• People with a premutation are almost twice as likely to have a child with a disability as people without a premutation.13[Read article]
  • A national parent survey found that males and females with fragile X premutation were more likely to have been diagnosed or treated for other conditions that occur together with FXS compared to people who did not have a premutation.7[Read scientific summary]
Fragile X Premutation Co-Occurring Conditions (As reported by parents) Males Females
Attention Problems 45% 14%
Anxiety 36% 31%
Developmental Delay or Intellectual Disability 32% 6%
Hyperactivity 30% 3%
Aggressiveness 19% 4%
Autism 19% 1%
Depression 13% 28%
Self-Injury 8% 3%
Seizures 8% 1%


A study analyzing the employment impact and financial burden experienced by families of children with FXS found that18[Read scientific summary]

  • With each additional condition occurring with FXS, there was greater financial burden for the family.
  • About half of families reported that FXS caused a financial burden.
  • In more than 6 in 10 families, parents changed work hours, stopped working, or turned down a job because of having a child with FXS.
  • Families reported that therapies accounted for about one-third of their FXS-related out-of-pocket expenses. An additional third of out-of-pocket expenses went to medicines and other medical costs, including genetic testing and developmental evaluations.

Visit the Articles & Key Findings page to read recent articles on FXS written by CDC scientists or funded by CDC.


  1. Hersh JH, Saul RA, Committee on Genetics. Health supervision for children with fragile X syndrome. Pediatrics. 2011 May;127(5):994-1006.
  2. Keysor CS, Mazzocco MM. A developmental approach to understanding fragile X syndrome in females. Microscopy Research and Technique. 2002 May 1;57(3):179-186.
  3. Riley C, Mailick M, Berry-Kravis E, Bolen J. The future of fragile X syndrome: CDC stakeholder meeting summary. Pediatrics. 2017 June 1;139(Supplement 3):s147-s152.
  4. Raspa M, Wheeler A, Riley C. Public health literature review of fragile X syndrome. Pediatrics. 2017 June 1;139(Supplement 3):s153-s171.
  5. Bailey DB Jr, Raspa M, Bishop E, Holiday D. No change in the age of diagnosis for fragile X syndrome: Findings from a national parent survey. Pediatrics. 2009 Aug;124(2):527-533.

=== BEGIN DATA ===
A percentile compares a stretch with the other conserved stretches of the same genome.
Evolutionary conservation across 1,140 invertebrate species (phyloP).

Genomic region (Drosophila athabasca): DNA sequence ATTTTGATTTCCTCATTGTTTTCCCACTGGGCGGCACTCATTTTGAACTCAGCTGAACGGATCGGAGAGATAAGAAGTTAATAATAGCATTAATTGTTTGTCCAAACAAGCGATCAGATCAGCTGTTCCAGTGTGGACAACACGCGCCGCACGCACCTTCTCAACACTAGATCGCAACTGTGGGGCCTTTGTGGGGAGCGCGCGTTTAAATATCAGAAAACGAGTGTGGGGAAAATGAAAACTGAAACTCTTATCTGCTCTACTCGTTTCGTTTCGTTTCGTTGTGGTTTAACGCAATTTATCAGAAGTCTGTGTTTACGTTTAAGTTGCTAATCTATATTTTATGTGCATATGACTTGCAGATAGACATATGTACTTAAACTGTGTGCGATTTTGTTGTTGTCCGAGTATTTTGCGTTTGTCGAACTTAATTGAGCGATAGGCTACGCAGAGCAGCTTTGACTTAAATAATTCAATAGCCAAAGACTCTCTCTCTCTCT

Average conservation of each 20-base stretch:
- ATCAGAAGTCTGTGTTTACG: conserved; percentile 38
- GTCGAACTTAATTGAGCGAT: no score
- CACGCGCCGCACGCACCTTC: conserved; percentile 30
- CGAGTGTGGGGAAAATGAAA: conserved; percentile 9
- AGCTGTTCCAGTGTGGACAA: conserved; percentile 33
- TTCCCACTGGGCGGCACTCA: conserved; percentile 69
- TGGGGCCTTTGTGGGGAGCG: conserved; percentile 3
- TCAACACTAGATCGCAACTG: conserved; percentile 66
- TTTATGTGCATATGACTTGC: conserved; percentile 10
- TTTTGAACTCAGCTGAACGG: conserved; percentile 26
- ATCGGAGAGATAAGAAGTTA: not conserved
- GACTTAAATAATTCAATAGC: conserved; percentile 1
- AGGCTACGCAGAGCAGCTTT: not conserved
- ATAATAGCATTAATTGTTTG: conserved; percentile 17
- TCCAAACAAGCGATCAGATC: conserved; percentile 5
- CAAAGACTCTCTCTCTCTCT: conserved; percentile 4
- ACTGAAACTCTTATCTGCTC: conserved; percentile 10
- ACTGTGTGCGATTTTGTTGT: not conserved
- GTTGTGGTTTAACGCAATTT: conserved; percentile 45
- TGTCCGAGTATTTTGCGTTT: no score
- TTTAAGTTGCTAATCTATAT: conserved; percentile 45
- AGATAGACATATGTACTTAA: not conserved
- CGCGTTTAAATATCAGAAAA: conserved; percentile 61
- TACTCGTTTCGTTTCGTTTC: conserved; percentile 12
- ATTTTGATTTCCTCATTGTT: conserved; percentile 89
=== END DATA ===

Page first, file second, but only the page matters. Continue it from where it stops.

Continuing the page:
6. Bailey DB Jr, Skinner D, Sparkman KL. Discovering fragile X syndrome: Family experiences and perceptions. Pediatrics. 2003 Feb;111(2):407-416.
  7. Bailey DB Jr, Raspa M, Olmsted M, Holiday DB. Co-occurring conditions associated with FMR1 gene variations: Findings from a national parent survey. American Journal of Medical Genetics Part A. 2008 Aug 15;146A(16):2060-2069.
  8. Kaufmann WE, Kidd SA, Andrews HF, Budimirovic DB, Esler A, Haas-Givler B, Stackhouse T, Riley C, Peacock G, Sherman SL, Brown T, Berry-Kravis E. Autism spectrum disorder in fragile X syndrome: Co-occurring conditions and current treatment. Pediatrics. 2017 June 1;139(Supplement 3):s194-s206.
  9. Raspa M, Bailey DB Jr, Bishop E, Holiday D, Olmsted M. Obesity, food selectivity, and physical activity in individuals with fragile X syndrome. American Journal on Intellectual and Developmental Disabilities. 2010 Nov;115(6):482-495.
  10. Bailey DB Jr, Raspa M, Holiday D, Bishop E, Olmsted M. Functional skills of individuals with fragile X syndrome: A lifespan cross-sectional analysis. American Journal on Intellectual and Developmental Disabilities. 2009 Jul;114(4):289-303.
  11. Hartley SL, Seltzer MM, Raspa M, Olmstead M, Bishop E, Bailey DB Jr. Exploring the adult life of men and women with fragile X syndrome: Results from a national survey. American Journal on Intellectual and Developmental Disabilities. 2011 Jan;116(1):16-35.
  12. Tassone F, Iong KP, Tong TH, Lo J, Gane LW, Berry-Kravis E, Nguyen D, Mu LY, Laffin J, Bailey DB, Hagerman RJ. FMR1 CGG allele size and prevalence ascertained through newborn screening in the United States. Genome Medicine. 2012 Dec 21;4(12):100.
  13. Seltzer MM, Baker MW, Hong J, Maenner M, Greenberg J, Mandel D. Prevalence of CGG expansions of the FMR1 gene in a US population-based sample. American Journal of Medical Genetics Part B: Neuropsychiatric Genetics. 2012 Jul;159(5):589-597.
  14. Maenner MJ, Baker MW, Broman KW, Tian J, Barnes JK, Atkins A, McPherson E, Hong J, Brilliant MH, Mailick MR. FMR1 CGG expansions: Prevalence and sex ratios. American Journal of Medical Genetics Part B: Neuropsychiatric Genetics. 2013 Jul;162B(5):466-473.
  15. Rousseau F, Rouillard P, Morel ML, Khandjian EW, Morgan K. Prevalence of carriers of premutation-size alleles of the FMRI gene–and implications for the population genetics of the fragile X syndrome. American Journal of Human Genetics. 1995 Nov;57(5):1006-1018.
  16. Hantash FM, Goos DM, Crossley B, Anderson B, Zhang K, Sun W, Strom CM. FMR1 premutation carrier frequency in patients undergoing routine population-based carrier screening: Insights into the prevalence of fragile X syndrome, fragile X-associated tremor/ataxia syndrome, and fragile X-associated primary ovarian insufficiency in the United States. Genetics in Medicine. 2011 Jan;13(1):39-45.
  17. Hunter J, Rivero-Arias O, Angelov A, Kim E, Fotheringham I, Leal J. Epidemiology of fragile X syndrome: A systematic review and meta-analysis. American Journal of Medical Genetics Part A. 2014 Jul;164A(7):1648-1658.
  18. Ouyang L, Grosse S, Raspa M, Bailey DB Jr. Employment impact and financial burden for families of children with fragile X syndrome: Findings from the National Fragile X Survey. Journal of Intellectual Disability Research. 2010 Oct;54(10):918-928.